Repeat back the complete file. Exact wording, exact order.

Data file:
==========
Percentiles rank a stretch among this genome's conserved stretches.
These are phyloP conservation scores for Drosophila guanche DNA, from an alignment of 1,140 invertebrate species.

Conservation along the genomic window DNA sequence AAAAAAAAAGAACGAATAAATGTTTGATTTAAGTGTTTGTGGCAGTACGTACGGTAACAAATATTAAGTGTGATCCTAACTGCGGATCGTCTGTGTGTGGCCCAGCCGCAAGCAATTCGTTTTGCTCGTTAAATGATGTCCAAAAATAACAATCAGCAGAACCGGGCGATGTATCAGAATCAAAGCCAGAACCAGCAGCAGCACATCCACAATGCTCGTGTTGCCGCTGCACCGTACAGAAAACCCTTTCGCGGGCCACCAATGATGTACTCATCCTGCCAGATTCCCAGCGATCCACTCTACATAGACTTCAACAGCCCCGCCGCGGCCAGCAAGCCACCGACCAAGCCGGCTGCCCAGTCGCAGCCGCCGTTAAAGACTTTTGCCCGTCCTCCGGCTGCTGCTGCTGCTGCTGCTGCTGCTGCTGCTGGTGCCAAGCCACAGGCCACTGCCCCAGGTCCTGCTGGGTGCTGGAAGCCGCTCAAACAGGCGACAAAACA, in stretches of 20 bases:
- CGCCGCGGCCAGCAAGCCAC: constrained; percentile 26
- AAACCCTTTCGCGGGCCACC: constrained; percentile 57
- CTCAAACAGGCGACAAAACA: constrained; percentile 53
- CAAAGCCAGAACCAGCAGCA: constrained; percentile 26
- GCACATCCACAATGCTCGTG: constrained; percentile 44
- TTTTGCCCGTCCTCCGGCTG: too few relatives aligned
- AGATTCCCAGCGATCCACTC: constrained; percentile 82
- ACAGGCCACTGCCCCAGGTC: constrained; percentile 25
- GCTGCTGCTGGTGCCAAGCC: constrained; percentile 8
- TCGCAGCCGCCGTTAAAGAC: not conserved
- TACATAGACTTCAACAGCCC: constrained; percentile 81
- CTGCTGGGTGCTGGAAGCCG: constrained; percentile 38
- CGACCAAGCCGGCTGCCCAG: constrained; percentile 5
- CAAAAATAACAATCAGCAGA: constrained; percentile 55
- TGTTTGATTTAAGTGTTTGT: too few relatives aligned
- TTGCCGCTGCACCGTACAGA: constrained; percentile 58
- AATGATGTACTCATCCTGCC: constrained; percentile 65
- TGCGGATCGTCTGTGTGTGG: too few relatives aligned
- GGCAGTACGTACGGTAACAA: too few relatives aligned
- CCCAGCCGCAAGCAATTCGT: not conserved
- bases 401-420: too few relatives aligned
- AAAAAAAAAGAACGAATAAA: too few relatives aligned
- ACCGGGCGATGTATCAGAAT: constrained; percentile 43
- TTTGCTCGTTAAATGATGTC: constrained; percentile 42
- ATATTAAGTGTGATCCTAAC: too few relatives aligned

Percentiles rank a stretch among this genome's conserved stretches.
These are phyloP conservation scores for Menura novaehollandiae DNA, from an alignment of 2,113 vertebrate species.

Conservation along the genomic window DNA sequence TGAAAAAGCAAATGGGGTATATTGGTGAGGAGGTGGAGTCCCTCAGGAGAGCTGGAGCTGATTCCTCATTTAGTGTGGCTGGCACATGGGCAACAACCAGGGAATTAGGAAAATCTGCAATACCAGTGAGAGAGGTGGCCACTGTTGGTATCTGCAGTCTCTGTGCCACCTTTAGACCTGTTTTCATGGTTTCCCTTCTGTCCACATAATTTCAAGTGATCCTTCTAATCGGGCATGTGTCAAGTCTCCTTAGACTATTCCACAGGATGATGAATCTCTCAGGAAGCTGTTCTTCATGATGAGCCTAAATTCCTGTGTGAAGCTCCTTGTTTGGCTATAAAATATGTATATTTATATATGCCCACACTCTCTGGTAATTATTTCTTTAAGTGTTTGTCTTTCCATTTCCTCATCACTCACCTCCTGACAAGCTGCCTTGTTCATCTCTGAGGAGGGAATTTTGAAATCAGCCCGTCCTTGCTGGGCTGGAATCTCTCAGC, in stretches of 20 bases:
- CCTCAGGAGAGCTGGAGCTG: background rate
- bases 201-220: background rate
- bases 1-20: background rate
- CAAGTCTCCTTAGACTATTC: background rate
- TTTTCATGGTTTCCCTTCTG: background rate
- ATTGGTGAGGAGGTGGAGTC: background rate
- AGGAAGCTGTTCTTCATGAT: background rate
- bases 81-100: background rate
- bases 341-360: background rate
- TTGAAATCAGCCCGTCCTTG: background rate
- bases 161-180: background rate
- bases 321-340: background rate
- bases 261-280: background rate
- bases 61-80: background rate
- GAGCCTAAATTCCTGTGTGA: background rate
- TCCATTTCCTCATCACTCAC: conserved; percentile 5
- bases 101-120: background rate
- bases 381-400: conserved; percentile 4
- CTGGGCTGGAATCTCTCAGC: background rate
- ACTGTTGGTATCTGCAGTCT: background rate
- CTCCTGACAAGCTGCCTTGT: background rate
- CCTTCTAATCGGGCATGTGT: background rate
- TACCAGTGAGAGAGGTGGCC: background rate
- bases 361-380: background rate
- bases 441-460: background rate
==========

Percentiles rank a stretch among this genome's conserved stretches.
These are phyloP conservation scores for Drosophila guanche DNA, from an alignment of 1,140 invertebrate species.

Conservation along the genomic window DNA sequence AAAAAAAAAGAACGAATAAATGTTTGATTTAAGTGTTTGTGGCAGTACGTACGGTAACAAATATTAAGTGTGATCCTAACTGCGGATCGTCTGTGTGTGGCCCAGCCGCAAGCAATTCGTTTTGCTCGTTAAATGATGTCCAAAAATAACAATCAGCAGAACCGGGCGATGTATCAGAATCAAAGCCAGAACCAGCAGCAGCACATCCACAATGCTCGTGTTGCCGCTGCACCGTACAGAAAACCCTTTCGCGGGCCACCAATGATGTACTCATCCTGCCAGATTCCCAGCGATCCACTCTACATAGACTTCAACAGCCCCGCCGCGGCCAGCAAGCCACCGACCAAGCCGGCTGCCCAGTCGCAGCCGCCGTTAAAGACTTTTGCCCGTCCTCCGGCTGCTGCTGCTGCTGCTGCTGCTGCTGCTGCTGGTGCCAAGCCACAGGCCACTGCCCCAGGTCCTGCTGGGTGCTGGAAGCCGCTCAAACAGGCGACAAAACA, in stretches of 20 bases:
- CGCCGCGGCCAGCAAGCCAC: constrained; percentile 26
- AAACCCTTTCGCGGGCCACC: constrained; percentile 57
- CTCAAACAGGCGACAAAACA: constrained; percentile 53
- CAAAGCCAGAACCAGCAGCA: constrained; percentile 26
- GCACATCCACAATGCTCGTG: constrained; percentile 44
- TTTTGCCCGTCCTCCGGCTG: too few relatives aligned
- AGATTCCCAGCGATCCACTC: constrained; percentile 82
- ACAGGCCACTGCCCCAGGTC: constrained; percentile 25
- GCTGCTGCTGGTGCCAAGCC: constrained; percentile 8
- TCGCAGCCGCCGTTAAAGAC: not conserved
- TACATAGACTTCAACAGCCC: constrained; percentile 81
- CTGCTGGGTGCTGGAAGCCG: constrained; percentile 38
- CGACCAAGCCGGCTGCCCAG: constrained; percentile 5
- CAAAAATAACAATCAGCAGA: constrained; percentile 55
- TGTTTGATTTAAGTGTTTGT: too few relatives aligned
- TTGCCGCTGCACCGTACAGA: constrained; percentile 58
- AATGATGTACTCATCCTGCC: constrained; percentile 65
- TGCGGATCGTCTGTGTGTGG: too few relatives aligned
- GGCAGTACGTACGGTAACAA: too few relatives aligned
- CCCAGCCGCAAGCAATTCGT: not conserved
- bases 401-420: too few relatives aligned
- AAAAAAAAAGAACGAATAAA: too few relatives aligned
- ACCGGGCGATGTATCAGAAT: constrained; percentile 43
- TTTGCTCGTTAAATGATGTC: constrained; percentile 42
- ATATTAAGTGTGATCCTAAC: too few relatives aligned

Percentiles rank a stretch among this genome's conserved stretches.
These are phyloP conservation scores for Menura novaehollandiae DNA, from an alignment of 2,113 vertebrate species.

Conservation along the genomic window DNA sequence TGAAAAAGCAAATGGGGTATATTGGTGAGGAGGTGGAGTCCCTCAGGAGAGCTGGAGCTGATTCCTCATTTAGTGTGGCTGGCACATGGGCAACAACCAGGGAATTAGGAAAATCTGCAATACCAGTGAGAGAGGTGGCCACTGTTGGTATCTGCAGTCTCTGTGCCACCTTTAGACCTGTTTTCATGGTTTCCCTTCTGTCCACATAATTTCAAGTGATCCTTCTAATCGGGCATGTGTCAAGTCTCCTTAGACTATTCCACAGGATGATGAATCTCTCAGGAAGCTGTTCTTCATGATGAGCCTAAATTCCTGTGTGAAGCTCCTTGTTTGGCTATAAAATATGTATATTTATATATGCCCACACTCTCTGGTAATTATTTCTTTAAGTGTTTGTCTTTCCATTTCCTCATCACTCACCTCCTGACAAGCTGCCTTGTTCATCTCTGAGGAGGGAATTTTGAAATCAGCCCGTCCTTGCTGGGCTGGAATCTCTCAGC, in stretches of 20 bases:
- CCTCAGGAGAGCTGGAGCTG: background rate
- bases 201-220: background rate
- bases 1-20: background rate
- CAAGTCTCCTTAGACTATTC: background rate
- TTTTCATGGTTTCCCTTCTG: background rate
- ATTGGTGAGGAGGTGGAGTC: background rate
- AGGAAGCTGTTCTTCATGAT: background rate
- bases 81-100: background rate
- bases 341-360: background rate
- TTGAAATCAGCCCGTCCTTG: background rate
- bases 161-180: background rate
- bases 321-340: background rate
- bases 261-280: background rate
- bases 61-80: background rate
- GAGCCTAAATTCCTGTGTGA: background rate
- TCCATTTCCTCATCACTCAC: conserved; percentile 5
- bases 101-120: background rate
- bases 381-400: conserved; percentile 4
- CTGGGCTGGAATCTCTCAGC: background rate
- ACTGTTGGTATCTGCAGTCT: background rate
- CTCCTGACAAGCTGCCTTGT: background rate
- CCTTCTAATCGGGCATGTGT: background rate
- TACCAGTGAGAGAGGTGGCC: background rate
- bases 361-380: background rate
- bases 441-460: background rate